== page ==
It’s no secret that human activities are causing huge problems for the oceans. But it rarely looks as horrific as this.


We often think of sharks as ultimate predators, and in some ways they are. But humans are far more deadly. As the Greenpeace ship Esperanza, sailed from the Arctic to our next destination – the Lost City – we passed right through the middle of a shark and swordfish fishing ground, at exactly the time when they are most active in this area. Greenpeace analysis based on official fishing data shows that up tp to 25,000 endangered sharks are killed here every year. 

Our analysis also showed that the boats that fish in this area actually catch many more sharks than swordfish (a ratio of 4:1 by weight.) These sharks are mostly caught for their fins. This kind of destructive overfishing is a prime example of how the current system for managing our global oceans is failing. We couldn’t simply pass through without doing something about it.

Confronting destructive fishing

The weather out there was terrible, so we only had a few hours to act. But we managed to track down a longliner: a vessel that fishes with huge lines with hundreds of hooks. The line on this particular boat was over 40 miles long. We stayed with them for a number of hours in choppy water, to document their horrific practices and expose them to the world. 

Greenpeace Investigates the Catching of a Shark. © Kajsa Sjölander / Greenpeace

Investigating the overfishing of sharks in the North Atlantic ocean on transit to the Azores. 

The images speak for themselves. In the relatively short time we were able to observe them we recorded and photographed the boat pulling out at least eight sharks and just one swordfish – confirming the desk research we had done.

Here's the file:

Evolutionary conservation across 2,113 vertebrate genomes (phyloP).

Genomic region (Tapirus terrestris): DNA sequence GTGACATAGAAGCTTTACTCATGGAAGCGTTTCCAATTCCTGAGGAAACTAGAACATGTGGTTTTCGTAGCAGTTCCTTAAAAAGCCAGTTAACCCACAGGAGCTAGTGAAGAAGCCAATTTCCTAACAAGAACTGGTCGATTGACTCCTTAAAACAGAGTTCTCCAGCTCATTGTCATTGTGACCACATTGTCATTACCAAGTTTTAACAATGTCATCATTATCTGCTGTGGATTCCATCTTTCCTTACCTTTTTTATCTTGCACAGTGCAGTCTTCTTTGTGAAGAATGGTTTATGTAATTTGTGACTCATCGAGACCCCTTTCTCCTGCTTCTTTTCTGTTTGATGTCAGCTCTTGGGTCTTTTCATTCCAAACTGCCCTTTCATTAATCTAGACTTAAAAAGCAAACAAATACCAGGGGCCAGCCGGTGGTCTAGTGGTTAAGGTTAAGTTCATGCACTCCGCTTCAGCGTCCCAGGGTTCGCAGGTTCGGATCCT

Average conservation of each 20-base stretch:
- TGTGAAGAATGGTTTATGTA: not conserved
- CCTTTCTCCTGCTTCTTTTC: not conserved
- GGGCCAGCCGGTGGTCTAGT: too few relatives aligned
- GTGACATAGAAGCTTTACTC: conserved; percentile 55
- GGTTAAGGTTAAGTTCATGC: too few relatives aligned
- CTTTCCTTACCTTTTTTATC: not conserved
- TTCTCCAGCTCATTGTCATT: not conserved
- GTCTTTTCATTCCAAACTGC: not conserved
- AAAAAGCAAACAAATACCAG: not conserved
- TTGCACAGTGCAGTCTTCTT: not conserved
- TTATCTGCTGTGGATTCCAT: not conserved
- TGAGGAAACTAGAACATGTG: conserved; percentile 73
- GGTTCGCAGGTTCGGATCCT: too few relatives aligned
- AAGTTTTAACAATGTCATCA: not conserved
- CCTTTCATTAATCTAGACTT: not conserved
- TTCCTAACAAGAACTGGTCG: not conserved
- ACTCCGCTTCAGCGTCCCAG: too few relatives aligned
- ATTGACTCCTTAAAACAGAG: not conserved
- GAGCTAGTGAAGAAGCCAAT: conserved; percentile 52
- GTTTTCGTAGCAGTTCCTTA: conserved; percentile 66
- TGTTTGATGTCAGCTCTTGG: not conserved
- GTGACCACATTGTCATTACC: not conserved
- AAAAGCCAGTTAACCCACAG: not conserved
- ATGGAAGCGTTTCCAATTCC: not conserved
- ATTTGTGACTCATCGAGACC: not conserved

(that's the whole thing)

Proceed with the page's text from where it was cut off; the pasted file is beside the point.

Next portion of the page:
We were also very glad to have Jerry Percy on board, a lifelong low-impact fisherman (and former director/founder of Low Impact Fishers of Europe) who was there to witness and help us tell the story that what happens in these international waters impacts on the livelihoods of local fishermen and the coastal communities they are a part of.. 

Fisherman Jerry Percy aboard the Esperanza. © Kajsa Sjölander / Greenpeace

Jerry Percy on board the Greenpeace ship Esperanza investigating the overfishing of sharks in the North Atlantic

Despite our occasional differences with the fishing industry (even the low-impact side of it), the fact we need a strong Global Ocean Treaty in order to protect the livelihoods of coastal communities is something we hope we can agree on.  

Sharks (and fishers) need ocean sanctuaries

As well as putting much stricter limits on the number of sharks that can be caught, we need to put huge areas of the ocean off limits to harmful human activities, like industrial fishing and oil drilling, in order to give ocean wildlife space to recover from the threats and pressures they’re facing. And scientists agree! To do that we need a Global Ocean Treaty with the powers to create a network of ocean sanctuaries across the world.

Sharks AND humans need healthy oceans to thrive, and we can all help make that happen. Join the campaign to create a network of ocean sanctuaries all over the world.

 Will McCallum is an oceans campaigner at Greenpeace UK, on board the Greenpeace ship Esperanza.